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Greatest danger in Korea is ‘miscalculation,’ U.S. general says
The greatest danger on the divided Korean Peninsula, where bellicose nuclear rhetoric from the North and muscle-flexing joint military exercises by Washington and Seoul in the South have ratcheted tension to a fever pitch, is that an accident or miscalculation inadvertently could escalate into an all-out war, according to the general commanding U.S. military forces there.
With North Korean rhetoric at such a high level, and given Pyongyang’s history of military provocations against its southern neighbor, Gen. James Thurman said his greatest fear is “a miscalculation. An impulsive decision that causes a kinetic provocation.”
He said he could not discount North Korean rhetoric as mere fist-shaking. Asked if he thought threats to attack the United States were empty, Gen. Thurman said: “No, I don’t think that they are. We’ve got to take every threat seriously.”
His response also indicated the dilemma that a small-scale North Korean military provocation, such as a cross- border exchange of fire, might pose for U.S. and South Korean commanders.
“We will defend ourselves,” he said. “We don’t want to respond to some type of deceptive move into a rapid escalation into a conflict. … My job is to prevent war.”
There can be little doubt that the North Korean leadership does not want a war either.
Such a conflagration undoubtedly would destroy the North Korean regime and kill tens of thousands, or more probably hundreds of thousands, on both sides of the border.
But with Pyongyang’s forces on a hair trigger, and changed rules of engagement and response south of the border, the danger of an accidental war is very real, military analysts agree.
“The potential for an escalatory spiral [into accidental war] is very real,” said Bruce Bennett, a scholar with the Rand Corp., a Santa Monica, Calif.-based think tank with historic ties to the U.S. military.
Foal Eagle, the U.S. military’s annual two-month-long joint exercise with South Korean forces that continues until the end of the month, underlines the ease with which the 28,500 U.S. troops stationed on the peninsula could be drawn into any wide-scale conflict.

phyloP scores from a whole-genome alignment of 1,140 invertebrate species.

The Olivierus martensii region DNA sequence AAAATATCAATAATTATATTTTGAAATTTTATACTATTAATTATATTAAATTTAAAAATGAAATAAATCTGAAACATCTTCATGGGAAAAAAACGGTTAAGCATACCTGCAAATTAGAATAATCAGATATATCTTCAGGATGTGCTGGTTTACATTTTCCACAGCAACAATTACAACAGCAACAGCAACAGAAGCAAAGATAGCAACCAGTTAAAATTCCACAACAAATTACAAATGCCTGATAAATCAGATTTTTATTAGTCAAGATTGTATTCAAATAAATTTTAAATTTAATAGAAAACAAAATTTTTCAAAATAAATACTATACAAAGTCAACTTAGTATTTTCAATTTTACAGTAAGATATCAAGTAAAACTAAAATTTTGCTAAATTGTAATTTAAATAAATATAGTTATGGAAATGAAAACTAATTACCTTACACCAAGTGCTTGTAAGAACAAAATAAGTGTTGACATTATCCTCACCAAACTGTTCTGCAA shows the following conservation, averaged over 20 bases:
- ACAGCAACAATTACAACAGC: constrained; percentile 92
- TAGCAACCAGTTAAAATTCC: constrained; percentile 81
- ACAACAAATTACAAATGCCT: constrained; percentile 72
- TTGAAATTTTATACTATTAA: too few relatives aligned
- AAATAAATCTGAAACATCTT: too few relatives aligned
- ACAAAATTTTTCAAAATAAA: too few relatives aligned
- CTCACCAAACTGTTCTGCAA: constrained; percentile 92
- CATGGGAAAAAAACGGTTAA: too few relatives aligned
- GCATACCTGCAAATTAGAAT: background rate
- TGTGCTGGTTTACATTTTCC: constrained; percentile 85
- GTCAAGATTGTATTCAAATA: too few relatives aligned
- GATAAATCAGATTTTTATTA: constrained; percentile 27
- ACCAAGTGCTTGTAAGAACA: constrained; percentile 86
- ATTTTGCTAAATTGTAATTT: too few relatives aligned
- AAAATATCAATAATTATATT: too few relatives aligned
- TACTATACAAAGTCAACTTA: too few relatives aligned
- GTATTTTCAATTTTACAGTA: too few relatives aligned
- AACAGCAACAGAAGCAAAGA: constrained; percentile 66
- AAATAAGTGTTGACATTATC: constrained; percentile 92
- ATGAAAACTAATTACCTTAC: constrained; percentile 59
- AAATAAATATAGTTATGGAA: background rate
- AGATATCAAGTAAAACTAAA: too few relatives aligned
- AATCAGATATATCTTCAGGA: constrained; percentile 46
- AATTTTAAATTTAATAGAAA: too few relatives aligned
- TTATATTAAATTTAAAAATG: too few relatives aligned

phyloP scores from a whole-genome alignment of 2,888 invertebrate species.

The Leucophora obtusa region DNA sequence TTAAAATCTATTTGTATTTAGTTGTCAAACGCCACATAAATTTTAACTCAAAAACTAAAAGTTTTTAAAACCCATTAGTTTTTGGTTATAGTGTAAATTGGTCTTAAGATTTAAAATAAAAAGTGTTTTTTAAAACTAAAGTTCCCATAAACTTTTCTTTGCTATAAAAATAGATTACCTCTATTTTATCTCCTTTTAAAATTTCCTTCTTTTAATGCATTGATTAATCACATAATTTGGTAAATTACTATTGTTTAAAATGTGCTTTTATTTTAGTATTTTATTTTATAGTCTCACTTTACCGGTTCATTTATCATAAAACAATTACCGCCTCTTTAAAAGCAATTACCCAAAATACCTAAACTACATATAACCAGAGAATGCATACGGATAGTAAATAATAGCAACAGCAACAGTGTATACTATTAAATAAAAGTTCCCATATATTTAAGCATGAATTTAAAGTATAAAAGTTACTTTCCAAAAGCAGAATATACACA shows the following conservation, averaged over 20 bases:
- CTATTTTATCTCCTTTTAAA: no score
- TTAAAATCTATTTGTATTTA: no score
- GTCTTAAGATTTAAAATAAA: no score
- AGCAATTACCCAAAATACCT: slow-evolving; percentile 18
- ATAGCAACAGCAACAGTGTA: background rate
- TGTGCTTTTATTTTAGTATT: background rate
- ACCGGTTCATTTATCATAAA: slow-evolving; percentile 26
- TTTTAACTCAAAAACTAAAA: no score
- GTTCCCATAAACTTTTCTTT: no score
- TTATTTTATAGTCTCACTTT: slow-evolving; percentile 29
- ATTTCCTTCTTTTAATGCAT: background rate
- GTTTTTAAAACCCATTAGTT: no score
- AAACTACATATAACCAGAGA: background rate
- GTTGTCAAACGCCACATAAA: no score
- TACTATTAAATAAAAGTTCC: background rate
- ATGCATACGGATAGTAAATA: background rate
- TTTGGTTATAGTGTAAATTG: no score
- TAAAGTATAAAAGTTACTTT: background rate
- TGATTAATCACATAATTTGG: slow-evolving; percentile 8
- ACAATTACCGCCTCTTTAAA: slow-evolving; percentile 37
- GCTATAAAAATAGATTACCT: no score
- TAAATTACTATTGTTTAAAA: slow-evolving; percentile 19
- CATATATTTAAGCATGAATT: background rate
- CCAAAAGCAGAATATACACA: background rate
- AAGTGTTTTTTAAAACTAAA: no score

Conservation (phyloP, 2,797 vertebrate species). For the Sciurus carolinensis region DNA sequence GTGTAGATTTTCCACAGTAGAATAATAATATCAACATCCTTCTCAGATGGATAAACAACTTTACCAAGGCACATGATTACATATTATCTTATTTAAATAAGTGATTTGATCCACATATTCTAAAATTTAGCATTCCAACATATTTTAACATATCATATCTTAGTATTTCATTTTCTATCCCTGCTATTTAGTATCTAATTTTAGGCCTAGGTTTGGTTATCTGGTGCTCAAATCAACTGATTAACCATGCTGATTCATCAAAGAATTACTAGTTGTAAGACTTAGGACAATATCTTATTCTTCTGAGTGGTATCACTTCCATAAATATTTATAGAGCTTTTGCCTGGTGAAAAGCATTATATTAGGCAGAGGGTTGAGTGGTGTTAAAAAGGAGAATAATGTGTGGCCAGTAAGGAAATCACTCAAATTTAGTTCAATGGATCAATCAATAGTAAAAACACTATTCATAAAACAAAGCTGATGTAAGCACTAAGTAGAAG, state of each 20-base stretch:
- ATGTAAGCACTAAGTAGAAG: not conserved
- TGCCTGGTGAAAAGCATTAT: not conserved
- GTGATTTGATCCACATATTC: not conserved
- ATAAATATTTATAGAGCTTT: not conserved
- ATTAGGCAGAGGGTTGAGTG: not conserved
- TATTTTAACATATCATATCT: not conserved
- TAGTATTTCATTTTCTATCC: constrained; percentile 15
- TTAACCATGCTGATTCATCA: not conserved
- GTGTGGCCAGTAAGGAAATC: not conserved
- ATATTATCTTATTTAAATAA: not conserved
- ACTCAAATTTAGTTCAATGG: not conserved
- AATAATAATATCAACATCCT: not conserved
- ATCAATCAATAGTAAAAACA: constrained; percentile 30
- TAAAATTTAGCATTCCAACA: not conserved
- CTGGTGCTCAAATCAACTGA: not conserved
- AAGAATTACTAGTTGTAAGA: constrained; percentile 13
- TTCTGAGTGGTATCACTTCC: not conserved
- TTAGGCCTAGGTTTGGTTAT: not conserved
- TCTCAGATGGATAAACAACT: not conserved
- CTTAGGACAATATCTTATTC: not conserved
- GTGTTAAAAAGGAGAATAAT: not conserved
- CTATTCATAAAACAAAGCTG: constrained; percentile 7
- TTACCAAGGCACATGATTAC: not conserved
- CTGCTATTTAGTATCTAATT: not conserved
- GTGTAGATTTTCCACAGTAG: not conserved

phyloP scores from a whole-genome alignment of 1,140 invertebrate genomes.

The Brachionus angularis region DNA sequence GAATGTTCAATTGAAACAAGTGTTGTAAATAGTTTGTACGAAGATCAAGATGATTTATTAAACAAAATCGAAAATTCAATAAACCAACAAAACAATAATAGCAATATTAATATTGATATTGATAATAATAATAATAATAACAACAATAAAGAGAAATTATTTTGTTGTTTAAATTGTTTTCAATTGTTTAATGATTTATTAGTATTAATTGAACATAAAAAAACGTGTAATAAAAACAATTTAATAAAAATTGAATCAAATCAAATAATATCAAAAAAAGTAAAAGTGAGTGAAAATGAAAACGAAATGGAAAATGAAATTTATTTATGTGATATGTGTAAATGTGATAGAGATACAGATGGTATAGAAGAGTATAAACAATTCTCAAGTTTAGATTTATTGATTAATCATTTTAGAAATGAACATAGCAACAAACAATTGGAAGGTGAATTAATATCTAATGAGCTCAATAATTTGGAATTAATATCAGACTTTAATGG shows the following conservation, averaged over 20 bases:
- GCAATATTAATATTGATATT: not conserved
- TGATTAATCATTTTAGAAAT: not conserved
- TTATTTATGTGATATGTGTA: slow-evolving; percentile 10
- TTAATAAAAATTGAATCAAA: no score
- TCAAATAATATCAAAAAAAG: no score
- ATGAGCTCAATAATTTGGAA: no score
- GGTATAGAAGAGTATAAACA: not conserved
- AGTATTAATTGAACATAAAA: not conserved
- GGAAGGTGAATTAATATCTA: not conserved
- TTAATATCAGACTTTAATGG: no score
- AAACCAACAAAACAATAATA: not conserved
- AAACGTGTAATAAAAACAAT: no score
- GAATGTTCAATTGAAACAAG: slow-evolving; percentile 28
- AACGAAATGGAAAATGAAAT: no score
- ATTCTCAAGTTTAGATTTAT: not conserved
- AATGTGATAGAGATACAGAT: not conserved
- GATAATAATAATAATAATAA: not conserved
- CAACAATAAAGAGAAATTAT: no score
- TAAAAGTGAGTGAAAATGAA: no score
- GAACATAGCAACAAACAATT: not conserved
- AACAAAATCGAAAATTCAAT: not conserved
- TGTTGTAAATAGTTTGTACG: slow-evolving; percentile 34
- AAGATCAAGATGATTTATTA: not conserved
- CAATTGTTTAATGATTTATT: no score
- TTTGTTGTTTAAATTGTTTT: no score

Worse, North Korea is believed by Western intelligence agencies to have as many as a dozen nuclear weapons, although it is not thought they have the technology to miniaturize them to fit into warheads, and they have medium- and long-range conventional missiles, which could hit U.S. forces deployed in South Korea, on the Japanese islands and perhaps even Guam.
Last week, North Korea’s third-generation hereditary dictator and untested 30-something military supremo, Kim Jong-un, put the nation’s artillery and rocket forces and the rest of the Korean People's Army (KPA) at their highest alert.
That means the North will start shooting if they see what they consider to be unambiguous signs of an imminent attack in South Korean military preparations, such as the loading of live ammunition or the activation of wartime communications networks.
“The problem is that means so much depends on the quality of their intelligence. We don’t know how clearly they can see, and we don’t know how accurately they interpret what they see,” he said.
That is important because their limited technical intelligence capability leaves Pyongyang “completely in the dark,” for example, in regard to the flight activity of B-2 nuclear-capable stealth bombers that the United States deployed over South Korea last week as well as most U.S. Navy operations, Mr. McCreary, said.